who had turned them out of doors because of
their infatuation for their "art" or because of their
love for some dame of noble birth or simple lass,
whose name--"Me boy, will be forever sacred!"
How proud we were of knowing them, and how delighted
they were at knowing us--and they so much
older too! And how tired we got of it all--and of
them--and of all their kind when our eyes became
accustomed to the glare and we saw how cheap and
commonplace it all was and how much of its glamour
and charm had come from our own inexperience and
enthusiasm--and youth.

As Oliver lay with wide-open eyes, going over
every incident of the evening, he remembered, with
a certain touch of exultant pride, a story his father
had told him of the great Poe, and he fell to wondering
whether the sweetness of his own song, falling on
ears stunned by the jangle of the night, had not produced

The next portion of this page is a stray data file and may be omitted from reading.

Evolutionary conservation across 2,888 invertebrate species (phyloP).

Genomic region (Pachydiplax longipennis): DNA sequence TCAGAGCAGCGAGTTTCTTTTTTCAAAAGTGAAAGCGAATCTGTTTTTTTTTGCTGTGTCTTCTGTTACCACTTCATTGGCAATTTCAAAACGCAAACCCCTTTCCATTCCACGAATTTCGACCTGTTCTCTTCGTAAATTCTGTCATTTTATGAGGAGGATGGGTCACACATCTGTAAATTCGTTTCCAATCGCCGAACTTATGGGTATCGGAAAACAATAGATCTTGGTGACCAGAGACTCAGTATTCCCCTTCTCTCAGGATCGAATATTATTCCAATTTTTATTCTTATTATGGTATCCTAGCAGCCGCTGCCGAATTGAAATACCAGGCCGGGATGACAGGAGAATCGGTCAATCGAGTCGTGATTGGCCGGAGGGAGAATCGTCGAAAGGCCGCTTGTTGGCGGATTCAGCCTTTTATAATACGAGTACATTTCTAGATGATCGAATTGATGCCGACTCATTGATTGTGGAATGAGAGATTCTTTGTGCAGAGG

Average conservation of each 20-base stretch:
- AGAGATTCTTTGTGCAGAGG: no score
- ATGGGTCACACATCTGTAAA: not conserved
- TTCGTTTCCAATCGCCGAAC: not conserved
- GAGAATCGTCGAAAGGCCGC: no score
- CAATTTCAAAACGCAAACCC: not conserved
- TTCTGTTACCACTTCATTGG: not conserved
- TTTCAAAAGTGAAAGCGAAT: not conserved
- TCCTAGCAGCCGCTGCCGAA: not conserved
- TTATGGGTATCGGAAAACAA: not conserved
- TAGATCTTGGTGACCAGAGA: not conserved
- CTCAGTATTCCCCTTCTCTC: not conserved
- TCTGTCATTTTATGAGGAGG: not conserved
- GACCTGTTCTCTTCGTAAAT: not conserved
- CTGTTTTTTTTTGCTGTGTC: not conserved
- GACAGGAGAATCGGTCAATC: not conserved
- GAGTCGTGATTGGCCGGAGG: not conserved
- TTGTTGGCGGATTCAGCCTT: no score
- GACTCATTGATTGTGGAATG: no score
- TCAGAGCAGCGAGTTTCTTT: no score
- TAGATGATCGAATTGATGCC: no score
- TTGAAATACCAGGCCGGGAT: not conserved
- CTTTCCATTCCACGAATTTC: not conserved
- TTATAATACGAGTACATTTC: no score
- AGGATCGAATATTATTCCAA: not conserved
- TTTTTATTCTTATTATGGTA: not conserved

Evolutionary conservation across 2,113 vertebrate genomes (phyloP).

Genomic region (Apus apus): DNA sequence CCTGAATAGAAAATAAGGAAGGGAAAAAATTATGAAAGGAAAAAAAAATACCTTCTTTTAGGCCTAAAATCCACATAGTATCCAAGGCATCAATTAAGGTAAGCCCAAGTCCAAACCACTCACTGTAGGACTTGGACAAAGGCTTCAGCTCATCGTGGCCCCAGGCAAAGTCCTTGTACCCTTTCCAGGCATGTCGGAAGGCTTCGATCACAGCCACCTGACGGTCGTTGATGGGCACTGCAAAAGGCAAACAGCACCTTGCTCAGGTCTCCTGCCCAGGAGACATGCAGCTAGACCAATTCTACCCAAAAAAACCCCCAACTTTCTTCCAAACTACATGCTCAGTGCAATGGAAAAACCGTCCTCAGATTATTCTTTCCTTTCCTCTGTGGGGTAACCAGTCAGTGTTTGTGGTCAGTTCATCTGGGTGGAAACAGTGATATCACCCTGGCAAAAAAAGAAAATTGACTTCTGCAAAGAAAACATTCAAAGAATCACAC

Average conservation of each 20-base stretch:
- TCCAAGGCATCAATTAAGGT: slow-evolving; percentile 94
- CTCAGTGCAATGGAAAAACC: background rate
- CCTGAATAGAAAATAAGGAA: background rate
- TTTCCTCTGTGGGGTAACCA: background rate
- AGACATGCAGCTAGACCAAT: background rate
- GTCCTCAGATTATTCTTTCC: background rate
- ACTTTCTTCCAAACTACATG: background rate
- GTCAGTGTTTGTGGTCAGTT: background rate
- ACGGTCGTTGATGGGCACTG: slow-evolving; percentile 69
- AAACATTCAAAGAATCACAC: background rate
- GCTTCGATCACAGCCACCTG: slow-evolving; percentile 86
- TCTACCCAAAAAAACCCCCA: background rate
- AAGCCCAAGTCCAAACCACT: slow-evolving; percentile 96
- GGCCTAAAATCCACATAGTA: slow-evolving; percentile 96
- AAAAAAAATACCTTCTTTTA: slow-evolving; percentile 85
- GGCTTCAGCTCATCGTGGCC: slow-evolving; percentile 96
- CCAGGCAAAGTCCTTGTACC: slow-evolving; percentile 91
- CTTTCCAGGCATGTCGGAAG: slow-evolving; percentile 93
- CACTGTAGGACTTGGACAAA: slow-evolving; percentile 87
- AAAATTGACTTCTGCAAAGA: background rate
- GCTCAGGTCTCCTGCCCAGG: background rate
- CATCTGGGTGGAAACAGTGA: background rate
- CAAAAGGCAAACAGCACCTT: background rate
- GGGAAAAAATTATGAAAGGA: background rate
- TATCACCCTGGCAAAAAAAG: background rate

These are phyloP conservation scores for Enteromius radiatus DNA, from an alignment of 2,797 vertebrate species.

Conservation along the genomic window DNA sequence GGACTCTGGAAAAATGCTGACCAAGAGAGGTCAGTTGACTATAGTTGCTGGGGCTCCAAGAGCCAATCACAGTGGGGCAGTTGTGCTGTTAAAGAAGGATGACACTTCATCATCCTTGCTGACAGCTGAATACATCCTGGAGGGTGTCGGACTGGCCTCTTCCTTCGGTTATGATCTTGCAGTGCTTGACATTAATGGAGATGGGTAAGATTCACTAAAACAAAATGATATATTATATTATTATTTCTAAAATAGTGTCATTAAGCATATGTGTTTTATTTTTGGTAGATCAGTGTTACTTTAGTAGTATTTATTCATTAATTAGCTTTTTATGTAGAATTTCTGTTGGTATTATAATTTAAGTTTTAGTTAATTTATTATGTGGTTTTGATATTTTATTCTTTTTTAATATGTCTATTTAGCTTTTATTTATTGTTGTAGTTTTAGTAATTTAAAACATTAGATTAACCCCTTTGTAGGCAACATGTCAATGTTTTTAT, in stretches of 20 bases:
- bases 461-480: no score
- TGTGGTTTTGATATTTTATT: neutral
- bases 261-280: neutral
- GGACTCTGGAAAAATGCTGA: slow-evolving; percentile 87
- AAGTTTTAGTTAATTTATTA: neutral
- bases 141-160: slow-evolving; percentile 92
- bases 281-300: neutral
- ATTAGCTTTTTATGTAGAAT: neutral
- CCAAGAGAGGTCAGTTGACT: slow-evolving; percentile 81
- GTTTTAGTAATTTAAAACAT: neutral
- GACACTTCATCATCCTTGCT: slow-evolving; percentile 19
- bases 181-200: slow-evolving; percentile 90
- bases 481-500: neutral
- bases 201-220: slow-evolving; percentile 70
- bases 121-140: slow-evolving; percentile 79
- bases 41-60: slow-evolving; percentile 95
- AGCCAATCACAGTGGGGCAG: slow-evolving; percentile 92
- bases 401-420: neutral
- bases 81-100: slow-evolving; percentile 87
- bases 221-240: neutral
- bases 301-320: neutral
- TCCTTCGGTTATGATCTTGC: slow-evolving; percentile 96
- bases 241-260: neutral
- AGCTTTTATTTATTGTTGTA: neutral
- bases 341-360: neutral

a similar effect. Poe, his father had said, on
being pressed for a story in the midst of a night of
revelry in a famous house on Kennedy Square, had
risen from his seat and repeated the Lord's Prayer
with such power and solemnity that the guests, one
and all, stunned and sobered, had pushed their chairs
from the table and had left the house. He remembered
just where his father sat when he told the story
and the impression it had made upon him at the time.
He wished Kennedy Square had been present to-
night to have heard him and to have seen the impression
his song had made upon those gathered
about him.

Kennedy Square! What would dear old Richard